No judge, no jury, no executioner

Television is our greatest point of access to the powerful and famous, but on whose terms? Those lucky enough to have seen Molly Dineen’s documentary Geri, about former Spice Girl Geri Halliwell, will know that a penetrating interviewer, accompanied by a camera crew, can lay a subject bare. Mostly, though, such documentaries function more as vanity project than searing exposé, as authorised biography rather than warts-and-all portraiture. The fly-on-the-wall vérité documentaries of the 1960s and 70s bizarrely and disappointingly chose subjects (Bob Dylan, Marlon Brando, the Kennedys, Mick Jagger) with experience of performing on film. If ever there were a phrase employed in disproportion to the phenomenon it names, it is surely “behind the scenes”.

The problem with the collusive, interview-led documentary is that it possesses limited means of questioning or situating the subject’s (or subjects’) testimony. The Imagine strand’s U2: From the Sky Down (BBC1 Sunday), a documentary about the recording of the album Achtung Baby in Berlin, was a bad case of this, but nothing next to True Stories: Kissinger (More4 Tuesday), which allowed the German-American academic-turned-statesman to tell his own story – “story” being exactly the right word. The programme contained archive footage, played recordings and showed documents that contradicted what Henry Kissinger had just claimed, but his testimony was given centre stage, and though his interviewer, Niall Ferguson, asked tough questions, he didn’t ask tough follow-up questions – he just let Kissinger talk.

The programme picked up on Kissinger’s relationship with Richard Nixon in 1969, thereby overlooking his conduct during the close-run 1968 Nixon-Humphrey election, when he ingratiated himself with both parties to ensure a role in the next administration. Kissinger was advising the outgoing Johnson administration during the Paris peace talks with the North Vietnamese, but from September 1968 onwards he started passing information on to Nixon, who was able, via various channels, to persuade the South Vietnamese to hold out for a better deal – a move that served to undermine his opponent’s main electoral promise. When a peace treaty was finally signed in 1973 the deal was the same, but by that time another 20,000 Americans and many more Vietnamese had been killed. It is typical of Kissinger that he has moaned to the director Adrian Pennick about the film’s emphasis when he ought to have been kissing his feet.

Not that Kissinger emerged as a stand-up guy throughout. When he referred to “the so-called secret bombing” of Cambodia, the documentary rightly suggested that the bombing of Cambodia is called “secret” because it was secret. The airmen assigned to drop bombs on “anything that moves” (Nixon’s words) were also instructed to falsify their flight reports. Kissinger said that “almost no civilian population” was killed by the secret bombing, that the US government had “nothing to do with the military coup” in Chile in 1973 – Ferguson just let it slide.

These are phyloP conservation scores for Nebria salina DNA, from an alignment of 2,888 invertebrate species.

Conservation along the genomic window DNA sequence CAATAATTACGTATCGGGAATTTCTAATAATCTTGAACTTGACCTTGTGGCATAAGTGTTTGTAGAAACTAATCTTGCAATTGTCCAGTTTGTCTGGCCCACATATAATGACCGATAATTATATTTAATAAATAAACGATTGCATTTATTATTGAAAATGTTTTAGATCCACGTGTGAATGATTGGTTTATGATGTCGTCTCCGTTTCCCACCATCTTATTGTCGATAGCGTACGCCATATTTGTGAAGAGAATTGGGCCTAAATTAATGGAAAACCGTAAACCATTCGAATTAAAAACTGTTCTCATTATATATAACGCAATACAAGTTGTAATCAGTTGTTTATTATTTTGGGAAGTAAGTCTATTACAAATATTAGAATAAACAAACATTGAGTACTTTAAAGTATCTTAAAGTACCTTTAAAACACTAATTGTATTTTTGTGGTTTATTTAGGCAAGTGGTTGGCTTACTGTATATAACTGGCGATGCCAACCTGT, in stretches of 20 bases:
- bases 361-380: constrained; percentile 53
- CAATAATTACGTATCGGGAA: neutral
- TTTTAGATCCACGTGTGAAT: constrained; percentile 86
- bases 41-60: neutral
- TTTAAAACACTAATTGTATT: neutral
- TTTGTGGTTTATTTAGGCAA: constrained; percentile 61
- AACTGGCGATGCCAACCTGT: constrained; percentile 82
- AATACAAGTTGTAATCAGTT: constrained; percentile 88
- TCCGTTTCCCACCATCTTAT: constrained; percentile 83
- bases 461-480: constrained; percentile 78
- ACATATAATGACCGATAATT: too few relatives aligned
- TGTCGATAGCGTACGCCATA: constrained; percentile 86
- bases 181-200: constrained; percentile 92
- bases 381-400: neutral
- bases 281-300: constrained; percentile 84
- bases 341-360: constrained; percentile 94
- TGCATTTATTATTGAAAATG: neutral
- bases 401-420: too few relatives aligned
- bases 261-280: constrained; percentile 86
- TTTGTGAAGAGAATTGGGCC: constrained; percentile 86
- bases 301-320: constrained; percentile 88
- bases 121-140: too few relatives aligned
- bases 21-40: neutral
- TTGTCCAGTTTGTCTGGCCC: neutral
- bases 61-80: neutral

Similarly, Kissinger said his aim was to bring peace to the world, but US activities in Cambodia indirectly, and inadvertently, gave strength to the Khmer Rouge, while the Chile coup led directly, and desiredly, to the emergence of Augusto Pinochet. True Stories got through its 97 minutes without discussion of Pinochet – or East Timor or Bangladesh. “Hi there, I loved all your wars”: Robin Williams’s imagined greeting to Kissinger, delivered on Saturday Night Live in 1990, is worth remembering when his apologists invoke his Nobel Peace Prize or celebrate him as the modern-day master of 19th-century realpolitik.

Kissinger is now an energetic-looking 88-year-old, while one of his great critics, Tony Judt, died last year aged 62, and another, Christopher Hitchens, is 62 and suffering from oesophagal cancer. Access may be over-rated in the making of documentaries, but with the right subject it can make for gripping and inspiring viewing, as in the remarkable documentary Still Life: A Short Film about Tony Judt (, in which the historian is interviewed about his work and the disease, amyotrophic lateral sclerosis, from which he was visibly and audibly suffering.

YouTube is valuable not only as a site for such independent, online-only work but as a resource for old material that might correct, or give context to, recently screened programmes. We can turn, for example, to the interview in which Hitchens sets out his case for Kissinger as a perpetrator of war crimes and crimes against humanity ( to pad out the evasive, threadbare narrative offered by True Stories. Then there is The Trials of Henry Kissinger (, a polemical documentary built on the testimony of those people who uncovered facts that Kissinger has never formally denied – Hitchens, Seymour Hersh, William Shawcross, and Kissinger’s biographer Walter Isaacson, who gave him a harder time than Niall Ferguson looks likely to in his forthcoming authorised biography.

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